Unlike much of Brunswick County, which is growing, healthy and thriving, Navassa, you see, is literally poisoned.
Six sections of Navassa were contaminated by decades of industrial waste from the fertilizer and chemical treatment industries - 624 acres of contaminated land in all.
Oil giant Exxon Mobil cleaned up one of the sites it owned, to the tune of $10 million, but the others remain uninhabitable. And even on the decontaminated site, no housing can be built, local officials say. Only heavy industry.
            Over 600 acres of contaminated land and areas of polluted water, land that no homes can be built on, or on which no crops can be grown.
Water from the ground that generations of families have consumed, and have gotten sick from.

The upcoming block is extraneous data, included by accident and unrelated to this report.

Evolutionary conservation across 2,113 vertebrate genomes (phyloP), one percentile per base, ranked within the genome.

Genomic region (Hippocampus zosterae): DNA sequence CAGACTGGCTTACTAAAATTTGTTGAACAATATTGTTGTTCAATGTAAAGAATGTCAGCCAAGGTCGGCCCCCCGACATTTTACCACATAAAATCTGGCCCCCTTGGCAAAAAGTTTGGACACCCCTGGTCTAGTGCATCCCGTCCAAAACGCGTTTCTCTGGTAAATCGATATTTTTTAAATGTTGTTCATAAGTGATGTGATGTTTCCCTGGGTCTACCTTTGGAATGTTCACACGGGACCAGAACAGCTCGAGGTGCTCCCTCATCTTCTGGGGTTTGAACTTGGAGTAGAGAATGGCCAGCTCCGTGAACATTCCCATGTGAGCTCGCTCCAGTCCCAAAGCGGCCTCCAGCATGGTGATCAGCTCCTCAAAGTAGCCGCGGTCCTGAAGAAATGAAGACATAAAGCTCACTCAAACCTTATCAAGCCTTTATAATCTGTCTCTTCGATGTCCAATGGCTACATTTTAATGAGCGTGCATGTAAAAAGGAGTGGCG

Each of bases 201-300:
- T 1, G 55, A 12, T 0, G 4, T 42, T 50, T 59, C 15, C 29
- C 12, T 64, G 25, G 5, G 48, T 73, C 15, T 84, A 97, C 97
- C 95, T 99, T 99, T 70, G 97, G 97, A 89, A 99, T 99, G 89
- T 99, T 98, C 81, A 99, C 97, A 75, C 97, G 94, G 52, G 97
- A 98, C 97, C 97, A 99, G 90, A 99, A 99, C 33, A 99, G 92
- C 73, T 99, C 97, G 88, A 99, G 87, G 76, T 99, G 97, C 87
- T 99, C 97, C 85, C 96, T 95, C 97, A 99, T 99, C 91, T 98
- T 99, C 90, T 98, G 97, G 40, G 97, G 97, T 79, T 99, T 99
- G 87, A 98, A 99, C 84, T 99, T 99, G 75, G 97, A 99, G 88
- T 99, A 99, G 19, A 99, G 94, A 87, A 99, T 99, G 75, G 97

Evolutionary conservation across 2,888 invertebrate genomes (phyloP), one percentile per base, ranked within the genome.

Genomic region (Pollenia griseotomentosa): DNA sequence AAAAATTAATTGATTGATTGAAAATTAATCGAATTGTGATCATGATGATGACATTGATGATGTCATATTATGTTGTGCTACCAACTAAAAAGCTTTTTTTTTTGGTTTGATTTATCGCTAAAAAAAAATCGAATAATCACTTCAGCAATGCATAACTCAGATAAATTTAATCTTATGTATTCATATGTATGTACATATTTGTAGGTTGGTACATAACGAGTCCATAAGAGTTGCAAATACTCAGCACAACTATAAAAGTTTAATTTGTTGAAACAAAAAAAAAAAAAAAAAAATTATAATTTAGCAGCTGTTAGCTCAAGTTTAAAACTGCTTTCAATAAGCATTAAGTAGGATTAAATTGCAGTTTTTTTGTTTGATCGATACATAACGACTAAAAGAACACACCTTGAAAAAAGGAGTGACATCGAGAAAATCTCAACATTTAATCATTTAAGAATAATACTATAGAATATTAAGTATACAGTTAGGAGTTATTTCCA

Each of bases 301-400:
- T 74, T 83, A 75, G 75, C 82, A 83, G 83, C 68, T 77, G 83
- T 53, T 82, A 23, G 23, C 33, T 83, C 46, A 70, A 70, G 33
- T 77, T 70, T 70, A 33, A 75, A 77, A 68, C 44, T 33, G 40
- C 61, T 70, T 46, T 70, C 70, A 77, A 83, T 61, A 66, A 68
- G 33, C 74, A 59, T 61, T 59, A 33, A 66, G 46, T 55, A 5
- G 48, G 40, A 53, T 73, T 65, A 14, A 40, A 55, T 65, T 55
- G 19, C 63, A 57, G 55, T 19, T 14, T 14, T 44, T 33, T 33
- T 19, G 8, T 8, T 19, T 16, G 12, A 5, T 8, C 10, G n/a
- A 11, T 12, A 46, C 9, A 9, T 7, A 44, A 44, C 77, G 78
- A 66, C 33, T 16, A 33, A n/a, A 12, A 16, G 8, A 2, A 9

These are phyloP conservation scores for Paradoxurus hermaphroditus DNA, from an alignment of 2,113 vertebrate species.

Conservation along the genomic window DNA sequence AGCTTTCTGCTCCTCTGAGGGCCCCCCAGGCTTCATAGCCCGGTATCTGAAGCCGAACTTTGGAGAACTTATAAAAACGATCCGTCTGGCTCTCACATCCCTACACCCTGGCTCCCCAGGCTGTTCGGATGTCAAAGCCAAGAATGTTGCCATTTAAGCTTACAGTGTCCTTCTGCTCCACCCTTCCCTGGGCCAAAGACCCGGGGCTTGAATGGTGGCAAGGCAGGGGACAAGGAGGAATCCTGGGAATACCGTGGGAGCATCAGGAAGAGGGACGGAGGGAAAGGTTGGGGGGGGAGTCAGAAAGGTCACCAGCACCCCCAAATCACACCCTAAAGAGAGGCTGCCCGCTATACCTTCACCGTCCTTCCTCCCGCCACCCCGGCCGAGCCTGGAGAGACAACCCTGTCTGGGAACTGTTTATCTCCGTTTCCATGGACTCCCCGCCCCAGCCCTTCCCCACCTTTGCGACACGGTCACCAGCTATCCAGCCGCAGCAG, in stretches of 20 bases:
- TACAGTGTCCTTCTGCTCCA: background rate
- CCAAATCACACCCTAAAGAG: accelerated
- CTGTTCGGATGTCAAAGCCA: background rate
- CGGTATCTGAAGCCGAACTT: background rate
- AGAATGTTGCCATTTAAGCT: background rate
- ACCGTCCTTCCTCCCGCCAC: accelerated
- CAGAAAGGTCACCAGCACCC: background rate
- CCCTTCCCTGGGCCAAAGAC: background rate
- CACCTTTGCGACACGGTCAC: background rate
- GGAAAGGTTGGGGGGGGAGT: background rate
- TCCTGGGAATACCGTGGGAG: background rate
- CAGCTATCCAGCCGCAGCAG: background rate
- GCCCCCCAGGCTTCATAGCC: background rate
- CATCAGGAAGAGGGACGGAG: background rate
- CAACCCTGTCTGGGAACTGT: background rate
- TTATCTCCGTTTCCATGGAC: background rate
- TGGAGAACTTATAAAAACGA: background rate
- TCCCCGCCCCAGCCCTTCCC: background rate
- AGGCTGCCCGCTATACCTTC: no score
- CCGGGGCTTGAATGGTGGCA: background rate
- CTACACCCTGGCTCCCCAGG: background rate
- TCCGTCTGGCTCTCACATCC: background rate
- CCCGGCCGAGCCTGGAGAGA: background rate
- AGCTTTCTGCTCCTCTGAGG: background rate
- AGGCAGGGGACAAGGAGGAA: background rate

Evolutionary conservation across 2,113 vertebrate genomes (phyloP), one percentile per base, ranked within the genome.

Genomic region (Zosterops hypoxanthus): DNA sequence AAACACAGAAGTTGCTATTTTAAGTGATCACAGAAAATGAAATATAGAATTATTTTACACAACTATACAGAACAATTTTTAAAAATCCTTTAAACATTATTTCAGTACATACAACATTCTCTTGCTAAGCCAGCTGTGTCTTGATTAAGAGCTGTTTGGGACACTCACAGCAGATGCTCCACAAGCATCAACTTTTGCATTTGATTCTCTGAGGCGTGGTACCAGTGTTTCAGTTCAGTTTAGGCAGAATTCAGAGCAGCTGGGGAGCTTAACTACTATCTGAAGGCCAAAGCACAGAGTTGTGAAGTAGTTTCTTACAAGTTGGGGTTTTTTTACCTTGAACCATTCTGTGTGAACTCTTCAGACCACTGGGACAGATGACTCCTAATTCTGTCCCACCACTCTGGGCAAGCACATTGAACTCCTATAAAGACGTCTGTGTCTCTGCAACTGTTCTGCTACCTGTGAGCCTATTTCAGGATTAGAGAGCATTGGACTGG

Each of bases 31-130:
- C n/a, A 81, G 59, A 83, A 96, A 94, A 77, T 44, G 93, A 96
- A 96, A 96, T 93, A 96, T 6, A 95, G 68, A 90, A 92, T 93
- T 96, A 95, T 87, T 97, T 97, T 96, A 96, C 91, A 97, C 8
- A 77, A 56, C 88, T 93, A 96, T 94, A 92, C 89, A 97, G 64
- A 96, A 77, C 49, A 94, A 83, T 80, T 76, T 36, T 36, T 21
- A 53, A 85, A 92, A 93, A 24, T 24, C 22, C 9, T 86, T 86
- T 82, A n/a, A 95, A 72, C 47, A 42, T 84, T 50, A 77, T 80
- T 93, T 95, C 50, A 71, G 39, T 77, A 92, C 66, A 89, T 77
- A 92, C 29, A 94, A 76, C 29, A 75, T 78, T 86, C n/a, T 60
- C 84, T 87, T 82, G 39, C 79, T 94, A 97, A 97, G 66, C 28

In the case of a noted family of 16, local officials say, born between the years 1936 and 1958, only two of the offspring are alive today.
“There have been significant health problems,” says Mayor Willis.
The legacy of Navassa is a legacy of post-Civil War businessmen establishing a railroad connection from the town across the Cape Fear River to transport guano fertilizer, produced in factories there, across the state.
Guano fertilizer became big business for Navassa, as four big factories opened between the 1890’s and 1946, employing as many as 4,000 people.
“There were jobs on top of jobs,” Mayor Willis said.
1936 was also the year the Kerr-McGee Chemical Corporation opened a wood treatment plant on the banks of Sturgeon Creek near the Navassa community. The dried lumber produced at the facility was pressure treated with creosote solution, and left outdoors to dry.